In August, the Quebec Superior Court declared that Barrick’s case against Noir Canada did appear abusive, but because the book’s assertions were so damning the trial would go ahead in the fall, with Barrick Gold responsible for the defendants’ legal fees. (As of this writing, the authors are anxiously awaiting news on whether the Banro suit will be relocated from Ontario—where fewer than 100 copies of the book are circulating—to Quebec.) Regardless of the outcome, the authors have effectively been SLAPPed. “We’ve lived these suits like permanent censure,” William Sacher says. “That they even exist has obliged us to avoid expressing ourselves during public events. We’ve been constrained to a state of auto-censorship, contrary to our principles.”

The verdicts may affect all Canadians. In December, the same week the Noir Canada lawyers filed their motion for the court to declare Barrick Gold’s case abusive, Pierre Noreau, a law professor at L’Université de Montréal, published an editorial in Le Devoir. Co-signed by more than two dozen law professors from around the country, it laid out the stakes. “Behind [this case] remains a fundamental question: Can we still be critical in our society? Should power (and money) always prevail over the right to know, or at least the right to question publicly?… The future of thought rests on this case.”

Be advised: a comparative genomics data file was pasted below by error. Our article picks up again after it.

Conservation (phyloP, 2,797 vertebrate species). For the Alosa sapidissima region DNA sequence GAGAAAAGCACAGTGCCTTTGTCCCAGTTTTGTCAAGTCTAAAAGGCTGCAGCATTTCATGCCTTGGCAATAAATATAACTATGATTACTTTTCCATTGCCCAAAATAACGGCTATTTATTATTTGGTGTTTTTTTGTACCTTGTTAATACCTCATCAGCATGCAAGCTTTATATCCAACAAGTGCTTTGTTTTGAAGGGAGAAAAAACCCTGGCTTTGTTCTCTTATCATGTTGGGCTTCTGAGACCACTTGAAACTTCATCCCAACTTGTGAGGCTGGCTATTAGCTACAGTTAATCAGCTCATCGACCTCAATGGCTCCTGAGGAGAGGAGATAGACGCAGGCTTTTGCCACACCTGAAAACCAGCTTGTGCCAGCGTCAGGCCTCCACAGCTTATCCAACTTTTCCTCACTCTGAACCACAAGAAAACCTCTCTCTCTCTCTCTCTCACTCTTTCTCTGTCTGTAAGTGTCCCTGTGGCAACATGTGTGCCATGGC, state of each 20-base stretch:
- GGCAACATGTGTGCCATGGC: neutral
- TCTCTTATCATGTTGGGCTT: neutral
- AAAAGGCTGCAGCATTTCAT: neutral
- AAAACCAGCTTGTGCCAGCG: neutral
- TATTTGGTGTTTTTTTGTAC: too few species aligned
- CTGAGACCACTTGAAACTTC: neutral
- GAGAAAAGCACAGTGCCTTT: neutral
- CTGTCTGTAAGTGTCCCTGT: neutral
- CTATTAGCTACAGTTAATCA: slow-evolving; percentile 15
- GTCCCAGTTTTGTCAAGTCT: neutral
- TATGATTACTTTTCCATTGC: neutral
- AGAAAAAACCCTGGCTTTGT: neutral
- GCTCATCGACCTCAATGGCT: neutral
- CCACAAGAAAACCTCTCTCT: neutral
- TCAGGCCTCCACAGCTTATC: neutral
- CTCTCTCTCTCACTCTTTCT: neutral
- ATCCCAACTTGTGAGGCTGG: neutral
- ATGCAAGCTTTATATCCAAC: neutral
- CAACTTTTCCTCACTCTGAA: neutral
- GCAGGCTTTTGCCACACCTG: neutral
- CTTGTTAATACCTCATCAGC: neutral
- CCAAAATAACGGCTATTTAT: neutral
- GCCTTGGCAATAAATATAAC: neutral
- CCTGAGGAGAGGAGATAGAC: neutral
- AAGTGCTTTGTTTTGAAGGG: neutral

A view from the other side of a SLAPP suit

In the fall of 1997, I followed my dad to court. I was on school assignment, but I also wanted to know how he had become one of the “bad guys”: the lawyer for the plaintiff in a SLAPP suit. Daishowa Inc., a multinational pulp and paper company, was seeking an injunction against Friends of the Lubicon, a group of Toronto students who had initiated a consumer boycott of the company. They had done so on behalf of the Lubicon Lake Nation, a small Cree band in northern Alberta that claimed rights to land that Daishowa was licensed to log. FOL began a letter-writing campaign aimed at Daishowa’s clients, accusing the company of genocide and of breaching agreements with the Lubicon, and asked the recipients to end their dealings with Daishowa. From 1991 to 1994, the group contacted about fifty companies, all of which eventually complied. Claiming to have lost $5 million because of FOL’s activities, Daishowa filed suit in early 1995, albeit for much less. At the trial I witnessed, FOL supporters sat cross legged in the hallway, strumming guitars. In April 1998, the court declared that their boycott was “lawful,” but that their communications had contained false statements about the company that “border on the grotesque” and thus had harmed its reputation. The court awarded Daishowa the damages it had filed for: $1.

Bronwen Jervis

This appeared in the November 2011 issue.

Candice Vallantin